Spiced pumpkin quinoa salad, maple roasted nuts and balsamic mustard dressing

Avoid contributing to the flaccid iceberg lettuce/sweating chicken breast/leaky tomato and cucumber combos creeping in condensation around the office fridge. Pumpkin is a super robust vegetable that makes it perfect for packed-lunches

Total time to make : 40 minutes Time to prep : 10 minutes

Time to bake : ~ 30 minutes

Time to chill : 40 minutes

Servings : 4 (as a main)


1/2 small pumpkin, sliced into 1/2 inch wedges (skin on)

2 tbsp olive oil

2 tsp cinnamon

1 tsp dried chilli flakes (optional)


30g pecans

30g pumpkin seeds

30g pistachios

2 tbsp maple syrup


3 tbsp olive oil

1 tbsp balsamic vinegar

2 tsp wholegrain mustard

Cooked quinoa

3 large handfuls of mixed salad (spinach, rocket, watercress or pea shoots work well)

Parsley and dill

Wedge of lemon


  1. Preheat a fan oven to 220C

  2. Place pumpkin wedges on a lined baking tray with 2tbsp olive oil, cinnamon, chilli and a good pinch of sea salt. Roast in the oven, turning half way through, for about 25 - 30 minutes until they start the caramelise and are soft when pricked with a fork

  3. Mix the nuts and seeds together and spread onto a seperate lined baking tray and drizzle over the maple syrup and a good pinch of sea salt. Place in the oven for about 10 minutes, stirring half way through to make sure the nuts are evenly toasted

  4. To assemble the salad, mix the salad and quinoa as a base, then top with the pumpkin wedges, sprinkle over the roasted maple nuts and seed mix

  5. For the dressing, combine olive oil, balsamic and mustard together in a small jar and shake until mixed, pour over the salad just before serving and top with fresh herbs such as parsley and dill and a squeeze of lemon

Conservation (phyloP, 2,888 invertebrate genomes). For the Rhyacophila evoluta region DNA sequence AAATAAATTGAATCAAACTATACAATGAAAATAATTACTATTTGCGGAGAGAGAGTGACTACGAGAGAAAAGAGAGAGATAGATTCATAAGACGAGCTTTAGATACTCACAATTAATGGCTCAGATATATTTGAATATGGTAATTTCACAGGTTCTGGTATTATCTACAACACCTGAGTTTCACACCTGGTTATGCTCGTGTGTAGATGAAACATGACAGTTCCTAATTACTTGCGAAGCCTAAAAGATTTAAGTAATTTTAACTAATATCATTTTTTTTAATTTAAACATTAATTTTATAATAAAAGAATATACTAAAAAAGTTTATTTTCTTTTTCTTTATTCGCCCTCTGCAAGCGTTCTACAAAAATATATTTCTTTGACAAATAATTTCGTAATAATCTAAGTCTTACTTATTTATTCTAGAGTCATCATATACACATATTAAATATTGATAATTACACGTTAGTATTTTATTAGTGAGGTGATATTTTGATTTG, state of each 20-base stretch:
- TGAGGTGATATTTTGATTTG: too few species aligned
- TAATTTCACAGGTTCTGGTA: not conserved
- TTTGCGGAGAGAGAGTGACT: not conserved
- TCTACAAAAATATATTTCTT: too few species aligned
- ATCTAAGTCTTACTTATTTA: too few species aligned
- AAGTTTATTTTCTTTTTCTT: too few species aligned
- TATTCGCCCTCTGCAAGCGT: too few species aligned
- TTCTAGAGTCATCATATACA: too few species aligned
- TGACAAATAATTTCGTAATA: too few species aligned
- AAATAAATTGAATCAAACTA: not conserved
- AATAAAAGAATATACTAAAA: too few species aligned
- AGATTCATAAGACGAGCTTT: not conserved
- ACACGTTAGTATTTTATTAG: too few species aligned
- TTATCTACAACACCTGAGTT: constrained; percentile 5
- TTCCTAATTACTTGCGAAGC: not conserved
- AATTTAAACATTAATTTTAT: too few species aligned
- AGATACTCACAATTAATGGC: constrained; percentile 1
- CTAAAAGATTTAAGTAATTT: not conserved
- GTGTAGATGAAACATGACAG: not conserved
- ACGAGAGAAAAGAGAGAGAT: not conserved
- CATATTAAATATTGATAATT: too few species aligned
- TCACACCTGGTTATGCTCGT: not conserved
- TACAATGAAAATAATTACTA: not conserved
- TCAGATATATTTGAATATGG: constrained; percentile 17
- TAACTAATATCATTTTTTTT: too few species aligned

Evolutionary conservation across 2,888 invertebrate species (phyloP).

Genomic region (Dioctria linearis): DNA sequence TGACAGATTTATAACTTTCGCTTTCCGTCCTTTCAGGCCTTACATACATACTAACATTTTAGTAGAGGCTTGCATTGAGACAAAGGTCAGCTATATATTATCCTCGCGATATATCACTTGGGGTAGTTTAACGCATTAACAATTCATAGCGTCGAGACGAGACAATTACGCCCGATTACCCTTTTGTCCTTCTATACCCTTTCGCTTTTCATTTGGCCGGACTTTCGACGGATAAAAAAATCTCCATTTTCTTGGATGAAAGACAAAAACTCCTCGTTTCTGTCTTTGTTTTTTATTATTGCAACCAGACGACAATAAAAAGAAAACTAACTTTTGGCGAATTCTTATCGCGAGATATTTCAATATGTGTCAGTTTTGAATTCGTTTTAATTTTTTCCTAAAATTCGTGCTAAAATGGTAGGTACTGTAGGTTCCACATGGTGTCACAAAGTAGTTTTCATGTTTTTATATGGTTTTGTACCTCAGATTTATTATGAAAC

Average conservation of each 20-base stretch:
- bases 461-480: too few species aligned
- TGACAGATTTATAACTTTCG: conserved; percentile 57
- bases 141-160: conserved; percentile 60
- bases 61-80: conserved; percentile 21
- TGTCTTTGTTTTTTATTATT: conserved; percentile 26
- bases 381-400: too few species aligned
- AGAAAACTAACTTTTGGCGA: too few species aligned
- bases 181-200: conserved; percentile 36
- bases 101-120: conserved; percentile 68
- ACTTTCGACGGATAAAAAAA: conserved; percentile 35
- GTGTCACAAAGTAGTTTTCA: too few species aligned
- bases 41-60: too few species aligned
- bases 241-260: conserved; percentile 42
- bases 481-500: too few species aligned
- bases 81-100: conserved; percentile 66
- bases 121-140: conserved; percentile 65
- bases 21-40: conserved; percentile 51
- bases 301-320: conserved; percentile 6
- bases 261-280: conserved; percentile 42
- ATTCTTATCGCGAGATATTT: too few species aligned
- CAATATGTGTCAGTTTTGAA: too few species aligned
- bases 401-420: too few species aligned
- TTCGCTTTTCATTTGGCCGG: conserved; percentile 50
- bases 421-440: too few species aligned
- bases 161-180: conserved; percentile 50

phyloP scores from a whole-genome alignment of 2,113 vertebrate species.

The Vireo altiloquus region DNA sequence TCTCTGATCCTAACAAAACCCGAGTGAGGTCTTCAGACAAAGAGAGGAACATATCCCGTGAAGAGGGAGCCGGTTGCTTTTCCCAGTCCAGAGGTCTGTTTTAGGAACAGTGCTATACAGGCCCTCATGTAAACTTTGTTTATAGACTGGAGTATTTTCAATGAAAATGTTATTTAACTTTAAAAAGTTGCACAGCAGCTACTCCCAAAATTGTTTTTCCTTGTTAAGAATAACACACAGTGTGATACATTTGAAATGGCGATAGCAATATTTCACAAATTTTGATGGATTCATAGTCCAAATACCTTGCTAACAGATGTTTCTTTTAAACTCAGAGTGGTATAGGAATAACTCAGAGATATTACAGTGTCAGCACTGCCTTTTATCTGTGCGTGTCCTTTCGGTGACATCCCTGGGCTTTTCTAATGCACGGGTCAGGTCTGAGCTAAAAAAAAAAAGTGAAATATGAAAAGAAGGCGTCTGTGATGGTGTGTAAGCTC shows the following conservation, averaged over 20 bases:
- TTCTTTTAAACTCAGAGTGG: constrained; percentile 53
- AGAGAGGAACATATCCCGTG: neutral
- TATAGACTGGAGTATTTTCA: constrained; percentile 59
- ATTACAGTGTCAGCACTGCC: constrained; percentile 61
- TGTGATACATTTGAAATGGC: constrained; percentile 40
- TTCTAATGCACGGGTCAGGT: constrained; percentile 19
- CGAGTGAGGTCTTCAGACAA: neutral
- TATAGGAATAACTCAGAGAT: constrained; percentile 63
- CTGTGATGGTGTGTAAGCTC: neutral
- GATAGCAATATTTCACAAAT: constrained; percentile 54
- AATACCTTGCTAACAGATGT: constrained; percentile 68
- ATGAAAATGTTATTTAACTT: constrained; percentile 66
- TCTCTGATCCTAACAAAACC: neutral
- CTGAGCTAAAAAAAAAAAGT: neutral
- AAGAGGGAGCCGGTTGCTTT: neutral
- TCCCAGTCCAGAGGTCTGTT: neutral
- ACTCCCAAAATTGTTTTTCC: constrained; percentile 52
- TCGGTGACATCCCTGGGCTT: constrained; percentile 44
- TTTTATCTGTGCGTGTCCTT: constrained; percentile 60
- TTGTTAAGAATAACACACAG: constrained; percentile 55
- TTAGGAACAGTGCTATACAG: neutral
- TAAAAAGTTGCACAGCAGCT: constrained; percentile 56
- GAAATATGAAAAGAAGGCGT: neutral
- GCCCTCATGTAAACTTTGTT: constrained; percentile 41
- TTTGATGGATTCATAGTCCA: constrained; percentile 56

Nutritional Information

470 calories

10g protein, 47g carbs, 31g fat

Good to know:

  • Can be interchanged with other robust vegetables such as butternut squash, red onions and other large nuts such as walnuts

  • My pet hate when it comes to preparing salads in advance is opening a lunch box to a soggy salad. The key to avoiding this is in choosing the right, robust ingredients and how you layer and store them together. You can either store things separately, or work on layering your lunchbox: Dressing at the bottom, robust and cooked vegetables on top (root vegetables, pumpkin, onions, eggplant, carrots), followed by any leafy greens and raw vegetables on top of that, a protein source if you have one (chicken, meat, boiled egg) and then using a folded kitchen as a final layer and placing any herbs, crunchy nuts, croutons etc.on top of this. This works great in a large jar too, which you can simply shake to mix everything together when you're ready to eat it

  • A bed of rice or quinoa often soaks up any oil from any roast vegetables you use, infuses the flavour and won't leave you with a watery-residue-salad (gross). I prefer glass and metal tupperware

  • To store for lunches, make sure everything has cooled down and pack the salad, herbs, quinoa, roasted pumpkin and nuts in an airtight container in the refrigerator with a wedge of lemon. Store the dressing separately in a small jar to pour over just before serving

  • Vegetarian, vegan


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